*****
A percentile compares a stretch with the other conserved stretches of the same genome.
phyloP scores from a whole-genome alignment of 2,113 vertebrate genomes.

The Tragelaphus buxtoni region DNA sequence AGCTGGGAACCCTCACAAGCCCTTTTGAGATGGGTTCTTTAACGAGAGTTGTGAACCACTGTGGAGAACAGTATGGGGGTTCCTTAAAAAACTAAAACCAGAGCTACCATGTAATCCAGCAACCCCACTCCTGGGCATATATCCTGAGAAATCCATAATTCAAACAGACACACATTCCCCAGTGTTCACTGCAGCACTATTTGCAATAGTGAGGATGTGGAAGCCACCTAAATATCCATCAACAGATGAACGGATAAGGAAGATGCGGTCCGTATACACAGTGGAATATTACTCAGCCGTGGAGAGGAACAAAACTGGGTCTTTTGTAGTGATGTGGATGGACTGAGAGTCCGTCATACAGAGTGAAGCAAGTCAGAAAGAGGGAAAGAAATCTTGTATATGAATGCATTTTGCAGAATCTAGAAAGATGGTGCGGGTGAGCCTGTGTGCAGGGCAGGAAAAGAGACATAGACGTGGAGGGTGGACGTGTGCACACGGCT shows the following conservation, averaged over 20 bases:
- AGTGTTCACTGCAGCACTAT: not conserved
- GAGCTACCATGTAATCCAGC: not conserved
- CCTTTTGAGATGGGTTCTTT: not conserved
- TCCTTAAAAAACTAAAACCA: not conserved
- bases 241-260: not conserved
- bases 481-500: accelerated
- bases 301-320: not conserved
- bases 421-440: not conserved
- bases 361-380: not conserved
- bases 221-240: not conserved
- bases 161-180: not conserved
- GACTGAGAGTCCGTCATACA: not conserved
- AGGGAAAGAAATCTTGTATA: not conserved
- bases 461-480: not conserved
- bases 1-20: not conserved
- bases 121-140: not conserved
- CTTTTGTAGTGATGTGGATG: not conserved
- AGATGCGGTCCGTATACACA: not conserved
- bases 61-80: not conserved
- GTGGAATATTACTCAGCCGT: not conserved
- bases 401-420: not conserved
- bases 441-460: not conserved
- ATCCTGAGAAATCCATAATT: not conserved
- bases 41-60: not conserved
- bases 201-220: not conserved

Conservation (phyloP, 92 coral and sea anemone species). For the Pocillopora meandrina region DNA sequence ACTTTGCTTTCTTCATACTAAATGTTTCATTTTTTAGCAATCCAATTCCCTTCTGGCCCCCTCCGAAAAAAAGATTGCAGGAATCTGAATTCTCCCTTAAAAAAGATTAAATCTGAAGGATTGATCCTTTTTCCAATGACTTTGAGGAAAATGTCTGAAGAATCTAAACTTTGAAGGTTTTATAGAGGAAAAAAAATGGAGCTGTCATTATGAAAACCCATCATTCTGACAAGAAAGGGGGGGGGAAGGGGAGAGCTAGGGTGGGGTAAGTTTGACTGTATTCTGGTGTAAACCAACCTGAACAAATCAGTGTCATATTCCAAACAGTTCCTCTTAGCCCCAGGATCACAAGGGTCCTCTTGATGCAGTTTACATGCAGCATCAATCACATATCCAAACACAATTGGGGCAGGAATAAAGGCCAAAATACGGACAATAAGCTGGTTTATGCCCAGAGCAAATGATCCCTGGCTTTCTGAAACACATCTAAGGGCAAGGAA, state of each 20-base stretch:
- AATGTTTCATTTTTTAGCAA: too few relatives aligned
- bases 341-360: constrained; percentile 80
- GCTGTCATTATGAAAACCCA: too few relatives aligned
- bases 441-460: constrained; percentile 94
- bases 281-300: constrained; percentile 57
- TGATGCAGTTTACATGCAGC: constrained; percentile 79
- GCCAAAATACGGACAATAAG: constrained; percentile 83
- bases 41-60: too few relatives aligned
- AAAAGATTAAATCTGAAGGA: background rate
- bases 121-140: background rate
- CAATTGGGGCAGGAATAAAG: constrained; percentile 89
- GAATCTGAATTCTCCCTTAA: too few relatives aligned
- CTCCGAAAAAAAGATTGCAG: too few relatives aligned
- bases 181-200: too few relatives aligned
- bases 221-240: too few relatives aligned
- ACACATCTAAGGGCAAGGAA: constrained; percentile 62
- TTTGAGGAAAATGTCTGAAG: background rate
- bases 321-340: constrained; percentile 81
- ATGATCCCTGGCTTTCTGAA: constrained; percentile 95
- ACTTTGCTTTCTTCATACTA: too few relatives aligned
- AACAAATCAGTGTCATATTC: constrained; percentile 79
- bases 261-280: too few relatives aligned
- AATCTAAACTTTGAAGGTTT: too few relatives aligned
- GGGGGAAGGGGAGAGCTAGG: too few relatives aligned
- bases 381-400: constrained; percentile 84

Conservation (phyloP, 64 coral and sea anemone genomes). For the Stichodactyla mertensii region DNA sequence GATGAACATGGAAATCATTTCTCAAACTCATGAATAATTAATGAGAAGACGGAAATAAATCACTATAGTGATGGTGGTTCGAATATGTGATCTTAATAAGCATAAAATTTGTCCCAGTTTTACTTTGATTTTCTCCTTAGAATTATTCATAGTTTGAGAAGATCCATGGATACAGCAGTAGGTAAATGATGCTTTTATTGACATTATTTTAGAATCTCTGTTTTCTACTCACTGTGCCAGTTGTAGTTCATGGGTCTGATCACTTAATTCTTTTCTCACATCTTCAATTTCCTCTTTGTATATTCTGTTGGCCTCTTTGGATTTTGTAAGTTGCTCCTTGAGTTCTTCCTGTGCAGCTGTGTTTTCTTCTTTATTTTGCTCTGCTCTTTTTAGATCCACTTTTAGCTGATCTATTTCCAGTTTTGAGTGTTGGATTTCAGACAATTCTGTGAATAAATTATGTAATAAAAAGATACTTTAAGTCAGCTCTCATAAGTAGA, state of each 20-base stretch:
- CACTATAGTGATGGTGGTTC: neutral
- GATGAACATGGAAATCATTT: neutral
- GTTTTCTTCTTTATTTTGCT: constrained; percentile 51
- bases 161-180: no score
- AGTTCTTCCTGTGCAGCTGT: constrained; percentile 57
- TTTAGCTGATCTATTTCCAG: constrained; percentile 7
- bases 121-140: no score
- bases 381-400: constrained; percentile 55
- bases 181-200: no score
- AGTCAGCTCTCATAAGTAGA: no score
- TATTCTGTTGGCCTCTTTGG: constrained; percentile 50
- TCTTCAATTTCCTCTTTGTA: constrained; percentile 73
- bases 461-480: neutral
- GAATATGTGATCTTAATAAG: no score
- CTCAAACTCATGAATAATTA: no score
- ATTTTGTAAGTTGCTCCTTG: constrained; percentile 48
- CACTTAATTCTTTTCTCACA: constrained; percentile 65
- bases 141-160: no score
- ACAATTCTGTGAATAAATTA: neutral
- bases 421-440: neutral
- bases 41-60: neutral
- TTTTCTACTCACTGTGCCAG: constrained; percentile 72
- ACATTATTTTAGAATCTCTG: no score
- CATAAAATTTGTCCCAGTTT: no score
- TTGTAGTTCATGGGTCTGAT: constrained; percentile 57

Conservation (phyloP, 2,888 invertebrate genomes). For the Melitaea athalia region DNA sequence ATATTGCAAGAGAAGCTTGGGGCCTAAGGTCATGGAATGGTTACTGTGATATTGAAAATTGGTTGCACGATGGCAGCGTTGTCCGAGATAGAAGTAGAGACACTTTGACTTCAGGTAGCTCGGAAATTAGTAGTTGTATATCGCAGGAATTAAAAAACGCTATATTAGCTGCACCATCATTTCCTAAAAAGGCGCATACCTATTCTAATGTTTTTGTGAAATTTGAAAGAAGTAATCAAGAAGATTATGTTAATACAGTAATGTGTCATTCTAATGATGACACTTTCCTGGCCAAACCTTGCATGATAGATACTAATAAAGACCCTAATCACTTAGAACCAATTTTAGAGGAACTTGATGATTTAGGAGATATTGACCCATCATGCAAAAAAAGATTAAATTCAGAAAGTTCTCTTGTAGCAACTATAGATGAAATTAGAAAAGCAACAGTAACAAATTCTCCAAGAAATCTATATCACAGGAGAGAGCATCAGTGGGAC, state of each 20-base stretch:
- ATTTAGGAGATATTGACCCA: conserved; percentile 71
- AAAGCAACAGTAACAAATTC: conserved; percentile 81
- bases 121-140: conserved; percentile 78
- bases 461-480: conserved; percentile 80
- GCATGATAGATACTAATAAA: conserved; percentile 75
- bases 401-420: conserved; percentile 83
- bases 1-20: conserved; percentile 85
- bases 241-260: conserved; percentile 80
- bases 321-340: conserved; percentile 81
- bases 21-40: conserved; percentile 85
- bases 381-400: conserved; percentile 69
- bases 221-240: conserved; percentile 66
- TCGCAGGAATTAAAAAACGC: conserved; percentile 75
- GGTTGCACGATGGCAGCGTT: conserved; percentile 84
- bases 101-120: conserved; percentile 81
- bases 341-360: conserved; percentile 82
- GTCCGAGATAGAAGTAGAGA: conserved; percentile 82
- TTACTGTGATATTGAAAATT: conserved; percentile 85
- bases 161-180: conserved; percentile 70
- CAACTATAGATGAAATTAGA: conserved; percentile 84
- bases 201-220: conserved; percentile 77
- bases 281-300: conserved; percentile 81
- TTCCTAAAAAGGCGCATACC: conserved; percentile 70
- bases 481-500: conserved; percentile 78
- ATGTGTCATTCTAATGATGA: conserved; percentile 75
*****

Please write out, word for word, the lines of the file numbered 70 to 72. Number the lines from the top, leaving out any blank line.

- CTCAAACTCATGAATAATTA: no score
- ATTTTGTAAGTTGCTCCTTG: constrained; percentile 48
- CACTTAATTCTTTTCTCACA: constrained; percentile 65